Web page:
Before you start working with a specific peripheral in most cases will be required its configuration / initialization. The process of initialization will be  performed through setting the configuration to certain control peripheral registers. In some cases the configuration after reset can be ok, but it is recommended each peripheral module to be initialized on the entire set of configuration bits. The configurations of each peripheral module can be found in the technical documentation of the corresponding peripheral module.

In conclusion we can affirm that peripheral modules represent electrical devices attached to processor with  access to peripheral registers.

In order to understand better what a peripheral module is, we could imagine a complex panel, for example inside an airplane. What is seen on this panel are many light bulbs, switches, indicators, etc. Each bulb can be associated with a status bit, a switch with a configuration bit, an alphanumeric indicator - output data etc.

Peripheral modules can generate interrupts in case of appearance of special situations detected by peripheral, such as changing peripheral logic level on the pin, completion of data transfer, conversion completion etc. But we will talk about interruptions later on.

GPIO Peripheral Module - Generic I/O Port.

        Any microcontroller has a set of pins, most of which can be configured as generic input/output (GPIO) pins so that it will be possible to assign a logical value to   the terminal pin or this logical value to be read from it in case the pin is configured to the input.

         The input/output pins are grouped into ports by 8. The work with the port is executed as a whole, therefore, the single transfer operation to port can change at once the configuration of all 8 pins. In result, the transfer operations to port will affect all its pins.

Since GPIO module is a peripheral module of the microcontroller it has reserved a set of registers in the address space of peripheral registers.

Each GPIO module of a microcontroller of AVR architecture has 3 peripheral registers: PINx, DDRx and PORTx.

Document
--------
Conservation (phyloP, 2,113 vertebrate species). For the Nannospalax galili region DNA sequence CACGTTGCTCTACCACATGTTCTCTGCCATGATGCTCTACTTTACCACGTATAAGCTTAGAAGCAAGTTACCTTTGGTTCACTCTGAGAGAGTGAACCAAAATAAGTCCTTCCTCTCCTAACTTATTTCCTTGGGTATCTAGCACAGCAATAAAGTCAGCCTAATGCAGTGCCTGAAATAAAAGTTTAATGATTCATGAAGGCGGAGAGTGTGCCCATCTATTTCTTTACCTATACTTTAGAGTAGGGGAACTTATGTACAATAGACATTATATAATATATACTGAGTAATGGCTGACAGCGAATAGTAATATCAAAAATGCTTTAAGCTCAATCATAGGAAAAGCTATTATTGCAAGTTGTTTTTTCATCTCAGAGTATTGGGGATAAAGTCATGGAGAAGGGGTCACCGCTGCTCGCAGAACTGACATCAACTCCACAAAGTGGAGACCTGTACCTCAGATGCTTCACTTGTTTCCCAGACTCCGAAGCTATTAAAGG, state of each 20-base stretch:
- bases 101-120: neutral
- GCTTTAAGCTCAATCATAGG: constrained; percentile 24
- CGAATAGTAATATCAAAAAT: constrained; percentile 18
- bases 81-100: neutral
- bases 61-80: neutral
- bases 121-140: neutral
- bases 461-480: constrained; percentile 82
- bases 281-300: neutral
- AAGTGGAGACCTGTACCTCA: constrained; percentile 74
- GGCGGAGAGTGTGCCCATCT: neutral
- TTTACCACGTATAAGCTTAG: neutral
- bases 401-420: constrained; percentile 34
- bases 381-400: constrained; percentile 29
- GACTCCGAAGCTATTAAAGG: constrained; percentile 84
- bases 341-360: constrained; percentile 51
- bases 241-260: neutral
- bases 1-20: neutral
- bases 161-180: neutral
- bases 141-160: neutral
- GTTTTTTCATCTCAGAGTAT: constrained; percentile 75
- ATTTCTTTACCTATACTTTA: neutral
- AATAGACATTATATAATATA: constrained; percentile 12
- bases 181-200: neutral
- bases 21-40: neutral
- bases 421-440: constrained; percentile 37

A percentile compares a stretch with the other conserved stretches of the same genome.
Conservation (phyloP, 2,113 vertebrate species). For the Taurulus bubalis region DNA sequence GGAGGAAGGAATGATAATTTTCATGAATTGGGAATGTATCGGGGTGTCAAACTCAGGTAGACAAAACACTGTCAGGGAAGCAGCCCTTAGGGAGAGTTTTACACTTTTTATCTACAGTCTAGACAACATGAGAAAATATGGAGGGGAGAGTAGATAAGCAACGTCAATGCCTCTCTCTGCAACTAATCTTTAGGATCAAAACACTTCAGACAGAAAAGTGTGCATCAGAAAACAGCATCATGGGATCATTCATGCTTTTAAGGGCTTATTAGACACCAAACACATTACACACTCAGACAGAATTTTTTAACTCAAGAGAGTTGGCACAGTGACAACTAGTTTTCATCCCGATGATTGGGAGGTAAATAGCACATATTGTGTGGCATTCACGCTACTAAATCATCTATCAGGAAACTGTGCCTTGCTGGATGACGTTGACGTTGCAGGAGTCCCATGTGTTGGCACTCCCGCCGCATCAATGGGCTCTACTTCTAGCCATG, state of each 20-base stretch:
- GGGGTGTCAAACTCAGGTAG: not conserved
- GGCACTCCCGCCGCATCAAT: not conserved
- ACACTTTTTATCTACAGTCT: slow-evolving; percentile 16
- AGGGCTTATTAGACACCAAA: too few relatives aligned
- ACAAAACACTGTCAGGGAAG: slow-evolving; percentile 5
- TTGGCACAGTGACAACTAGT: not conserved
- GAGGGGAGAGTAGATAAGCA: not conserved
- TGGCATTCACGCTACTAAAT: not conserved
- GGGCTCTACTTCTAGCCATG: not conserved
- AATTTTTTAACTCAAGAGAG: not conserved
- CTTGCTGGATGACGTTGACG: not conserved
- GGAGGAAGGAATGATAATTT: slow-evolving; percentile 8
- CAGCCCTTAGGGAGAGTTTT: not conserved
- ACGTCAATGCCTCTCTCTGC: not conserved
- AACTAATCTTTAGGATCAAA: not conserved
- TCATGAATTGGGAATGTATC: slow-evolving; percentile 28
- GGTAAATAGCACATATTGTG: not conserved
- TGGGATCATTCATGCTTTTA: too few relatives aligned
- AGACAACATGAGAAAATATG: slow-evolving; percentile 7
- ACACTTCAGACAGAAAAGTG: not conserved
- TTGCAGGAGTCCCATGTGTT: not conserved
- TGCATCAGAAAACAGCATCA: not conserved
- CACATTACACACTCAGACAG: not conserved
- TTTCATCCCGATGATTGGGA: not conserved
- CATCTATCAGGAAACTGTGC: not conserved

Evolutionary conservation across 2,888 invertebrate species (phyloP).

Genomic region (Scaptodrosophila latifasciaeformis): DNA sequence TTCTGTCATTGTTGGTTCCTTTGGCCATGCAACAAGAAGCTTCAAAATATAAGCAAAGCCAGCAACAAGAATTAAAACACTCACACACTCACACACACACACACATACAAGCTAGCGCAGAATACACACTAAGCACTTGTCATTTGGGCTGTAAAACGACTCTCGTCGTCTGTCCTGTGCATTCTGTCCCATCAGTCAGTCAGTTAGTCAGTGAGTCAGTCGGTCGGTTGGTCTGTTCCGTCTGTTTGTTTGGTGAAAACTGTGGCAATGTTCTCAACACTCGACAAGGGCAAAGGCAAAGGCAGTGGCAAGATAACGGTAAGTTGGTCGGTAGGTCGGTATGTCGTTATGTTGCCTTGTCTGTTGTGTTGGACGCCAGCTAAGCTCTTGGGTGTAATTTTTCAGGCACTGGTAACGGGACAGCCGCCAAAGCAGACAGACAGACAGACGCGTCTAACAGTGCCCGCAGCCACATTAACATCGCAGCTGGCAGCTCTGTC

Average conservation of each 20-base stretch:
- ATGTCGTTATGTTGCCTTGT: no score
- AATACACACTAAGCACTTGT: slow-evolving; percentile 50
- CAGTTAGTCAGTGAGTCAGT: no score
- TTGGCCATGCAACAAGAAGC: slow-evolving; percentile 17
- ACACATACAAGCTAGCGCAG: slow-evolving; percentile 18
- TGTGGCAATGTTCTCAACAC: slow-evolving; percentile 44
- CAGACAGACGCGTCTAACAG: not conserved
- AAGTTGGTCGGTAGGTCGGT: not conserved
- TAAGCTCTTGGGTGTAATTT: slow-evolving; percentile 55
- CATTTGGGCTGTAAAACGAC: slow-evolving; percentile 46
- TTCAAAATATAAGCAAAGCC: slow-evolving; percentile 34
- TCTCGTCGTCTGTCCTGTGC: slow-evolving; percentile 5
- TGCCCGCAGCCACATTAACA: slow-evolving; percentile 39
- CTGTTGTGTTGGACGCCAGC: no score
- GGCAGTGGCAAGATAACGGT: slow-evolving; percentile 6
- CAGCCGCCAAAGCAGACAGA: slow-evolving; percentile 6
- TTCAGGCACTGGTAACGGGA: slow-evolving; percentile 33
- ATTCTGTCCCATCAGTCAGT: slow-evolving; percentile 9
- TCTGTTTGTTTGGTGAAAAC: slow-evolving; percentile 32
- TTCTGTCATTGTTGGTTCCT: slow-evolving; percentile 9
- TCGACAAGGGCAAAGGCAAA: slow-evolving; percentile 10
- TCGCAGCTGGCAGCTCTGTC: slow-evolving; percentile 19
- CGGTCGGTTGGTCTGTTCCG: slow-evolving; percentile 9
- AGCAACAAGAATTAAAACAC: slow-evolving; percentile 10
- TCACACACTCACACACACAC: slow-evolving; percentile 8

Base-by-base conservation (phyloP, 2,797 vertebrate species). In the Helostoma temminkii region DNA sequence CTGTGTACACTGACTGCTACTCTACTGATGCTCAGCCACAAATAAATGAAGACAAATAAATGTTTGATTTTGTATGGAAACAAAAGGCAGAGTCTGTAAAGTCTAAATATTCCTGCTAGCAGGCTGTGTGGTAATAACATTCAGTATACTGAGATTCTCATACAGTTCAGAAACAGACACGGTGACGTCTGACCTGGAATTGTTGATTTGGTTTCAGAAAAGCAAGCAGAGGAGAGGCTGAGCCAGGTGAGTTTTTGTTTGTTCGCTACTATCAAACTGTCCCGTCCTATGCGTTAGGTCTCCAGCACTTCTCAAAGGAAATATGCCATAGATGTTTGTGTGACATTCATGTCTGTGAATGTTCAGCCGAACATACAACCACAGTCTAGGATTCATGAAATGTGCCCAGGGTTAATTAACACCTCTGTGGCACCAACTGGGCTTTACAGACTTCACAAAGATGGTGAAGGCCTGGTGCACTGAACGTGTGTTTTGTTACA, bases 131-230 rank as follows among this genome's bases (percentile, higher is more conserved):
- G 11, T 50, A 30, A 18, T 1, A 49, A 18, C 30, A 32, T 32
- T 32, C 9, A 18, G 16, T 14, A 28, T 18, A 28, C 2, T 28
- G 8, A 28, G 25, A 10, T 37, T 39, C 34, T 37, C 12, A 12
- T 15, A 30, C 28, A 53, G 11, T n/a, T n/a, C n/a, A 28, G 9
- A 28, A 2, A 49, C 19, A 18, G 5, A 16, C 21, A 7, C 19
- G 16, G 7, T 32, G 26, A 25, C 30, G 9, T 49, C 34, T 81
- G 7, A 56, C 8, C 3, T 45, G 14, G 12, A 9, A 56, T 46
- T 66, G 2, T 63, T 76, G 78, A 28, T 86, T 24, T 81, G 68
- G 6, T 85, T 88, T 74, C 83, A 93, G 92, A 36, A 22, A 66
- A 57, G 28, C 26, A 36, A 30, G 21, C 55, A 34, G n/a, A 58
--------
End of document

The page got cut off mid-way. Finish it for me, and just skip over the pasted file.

The explanation of how does the GPIO module work is presented by the following figure:

• PINx - used for reading the logical value of the physical terminal. This register has read only access. The write operation to this register will not affect the physical value of the physical terminal.
• PORTx - register for setting a value of port when it is set to output and activating the pull-up resistance in case when it is set to input.
• DDRx - register for setting the direction of port, input or output.

In case the location of DDRx contains "1", the corresponding pin will be set to output and the logical value from PORTx from the same location will be transfered towards physical terminal. In this case the value of PORTx register will conect the pull-up resistance with logical value "1", the logical value "0" will set the pin in the high impedance state - "HiZ".

It is recommended to avoid the HiZ on terminal, fact that occurs when the terminal isn't conected to a signal source in order to avoid the noise appearance inside the microcontroller chip that in critical cases can result in circuit failure.

In this way the recommendation for the unused pins is to set their configuration as input with activated pull-up resistance - action which will avoid accidental short circuits when it is set as output and avoid noise appearance on unwanted inputs when it is set to input.